How to Reduce Contention in Dispute Negotiation

Tim Cummins
Posted: 03/21/2013

Interview by Tim Cummins, International Association of Contract and Commercial management

In this exclusive interview with IACCM, Dr. Ulrich Hagel, Senior Expert in Dispute Resolution at Bombardier Transportation, shares his thoughts on why the frequency of claims and disputes is increasing and offers some hints and tips on ways to reduce the contention in dispute negotiation..

In our recent study of the most negotiated terms, we discovered that the frequency of significant claims and disputes has risen. In fact, it's about 20% year-on-year. What are your thoughts on why that might have happened?

U Hagel: This is not easy to answer. I'm personally not aware of any root cause analysis that has been done on that subject, but in my personal view several reasons contribute to the increase in claims. Number one, the increase in contractual complexity; secondly, our economic crisis, and thirdly, increasing poor quality of contract drafting.

Let me explain the three categories in a little bit more detail. What do I mean by the increase in contractual complexity? Let me give you an example out of our business here. We are working in the transportation area. We are delivering trains. In the past, we had simple sales contracts where we just sold our trains. In the meantime, we are in very complex contractual networking contracts for PPP projects, which include the delivery of trains, the operation later on, the maintenance, and around that, a lot of financing, concession agreements, and so on. The complexity and the number of stakeholders and interests is increasingly dramatically. This is one of the root causes for the rise of claims.

The second one; the economic crisis. Our buyers expect to get the same for a lower price in a shorter time. On the seller's side, however, the competition increases which, at the end of the day, in the side for the order intake, leads to an increase in risks that are taken by the sellers. That is also causing additional claims.

The last, very interesting point is the increasingly poor quality of contract drafting. We are coming from a scope, description, and a manual to perform, in the past, now to a kind of lawyer's document prepared for litigation. No wonder that the people who should perform under the contract don't understand the wording anymore and thus fail to deliver in accordance with the contract. That results in a claim for non-performance ending up in court. The lawyers would say, at the end of the day, now that we are in litigation it is good that we had the judge in mind when we were drafting the contract. Whereas the businessman says it was a mistake to draft the contract for the judge, as that is now the reason for being in court.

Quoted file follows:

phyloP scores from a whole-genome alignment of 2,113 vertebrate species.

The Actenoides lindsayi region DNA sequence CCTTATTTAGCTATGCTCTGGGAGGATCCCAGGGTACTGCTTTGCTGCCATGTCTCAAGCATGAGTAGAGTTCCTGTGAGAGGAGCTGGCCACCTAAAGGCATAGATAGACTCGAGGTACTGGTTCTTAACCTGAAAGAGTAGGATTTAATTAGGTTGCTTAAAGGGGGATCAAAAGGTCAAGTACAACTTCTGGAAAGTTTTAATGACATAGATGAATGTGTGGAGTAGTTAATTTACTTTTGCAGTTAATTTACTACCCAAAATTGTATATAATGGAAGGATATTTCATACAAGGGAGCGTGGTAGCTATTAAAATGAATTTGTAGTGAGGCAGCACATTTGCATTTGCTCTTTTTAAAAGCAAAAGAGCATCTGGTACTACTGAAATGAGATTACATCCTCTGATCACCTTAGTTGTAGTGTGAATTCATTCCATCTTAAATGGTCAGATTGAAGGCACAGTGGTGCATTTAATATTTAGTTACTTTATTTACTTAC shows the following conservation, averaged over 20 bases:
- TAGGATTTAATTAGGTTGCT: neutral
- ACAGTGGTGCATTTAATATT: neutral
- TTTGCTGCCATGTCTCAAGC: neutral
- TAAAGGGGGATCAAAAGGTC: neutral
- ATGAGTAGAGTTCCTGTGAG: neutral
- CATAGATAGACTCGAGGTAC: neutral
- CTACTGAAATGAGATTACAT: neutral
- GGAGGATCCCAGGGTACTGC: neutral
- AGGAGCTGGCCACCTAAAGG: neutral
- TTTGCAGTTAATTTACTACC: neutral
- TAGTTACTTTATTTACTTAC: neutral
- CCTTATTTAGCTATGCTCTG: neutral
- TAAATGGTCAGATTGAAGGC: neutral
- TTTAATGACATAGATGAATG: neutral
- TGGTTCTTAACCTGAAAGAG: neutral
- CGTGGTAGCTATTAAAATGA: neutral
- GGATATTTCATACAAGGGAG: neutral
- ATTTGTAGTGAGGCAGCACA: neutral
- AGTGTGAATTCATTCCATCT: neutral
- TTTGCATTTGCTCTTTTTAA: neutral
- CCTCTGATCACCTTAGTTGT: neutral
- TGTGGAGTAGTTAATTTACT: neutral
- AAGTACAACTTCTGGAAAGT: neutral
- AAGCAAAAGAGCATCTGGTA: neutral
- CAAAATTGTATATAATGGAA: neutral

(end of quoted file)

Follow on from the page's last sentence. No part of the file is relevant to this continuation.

A component of this links into the second point I wanted to raise with you. In your work at Bombardier, you are, of course, dealing with many countries. I suspect you're seeing some significant variations, driven by different business culture and other cultural aspects that affect, not only that quality of contracting issue you've mentioned, but I was also interested to what extent you see a very different attitude, as you cross cultures, towards the whole approach to claims.

U Hagel: I know that there are a couple of books and articles around on cultural differences with respect to negotiation claim approach and the like. I'm not an expert, even though I'm working globally, and I've been involved in claims and claim management all over the world, from South America, South Africa, to Asia and, especially, all parts of Europe. But in my opinion, there are not so many differences between the different cultures. To me, the whole issue of cultural differences is overstated. Claims follow the same patterns all over the world. It needs a good preparation, facts and evidence; all that is as important as understanding the distribution of power. That is driving the claims all over the world in almost the same way. For sure, there are slight differences in personal behaviour and all that kind of stuff. That is pretty clear. But the claim approach is much the same.

Finally, if we may touch briefly on one of the areas. In your experience, does the settlement of claims always have to be contentious or are there ways or tips you have in terms of how you can avoid contention?

U Hagel: First of all, you're absolutely right. Indeed, claim negotiations are often seen as a kind of bargaining competition between the involved parties which, by itself, is nothing bad. The problem is that the parties focus on their positions and measure the negotiation success against such positions, instead of looking into their interests and measuring the results against such interests. The parties would be surprised what they leave on the table by doing that; focusing the positions instead of the interests. So, as a quick tip, I would recommend identifying your interests; define the alternatives the settlement agreement and to measure the settlement options against your interests. That is the first point.

The second point: negotiations often remind me of Monty Python's argument. This is an argument. No, it isn't. Yes, it is. No, it isn't. My second quick tip would be to avoid a long-lasting negotiation ping-pong and involve neutrals as soon as the negotiations start to get into argumentation loops so you can break out of your loop and really focus on the solutions. The third party or evaluation is a real turbo charger to the settlement negotiations there.

Ulrich will be speaking at the upcoming 10th Annual IACCM Europe Forum, taking place 23 – 25 April 2013, Hotel Palace Berlin, Berlin, Germany. For more information, visit www.iaccmforumeurope.com, email enquire@iqpc.co.uk or call +44 (0)20 7036 1300 for more details.

Tim Cummins
Posted: 03/21/2013

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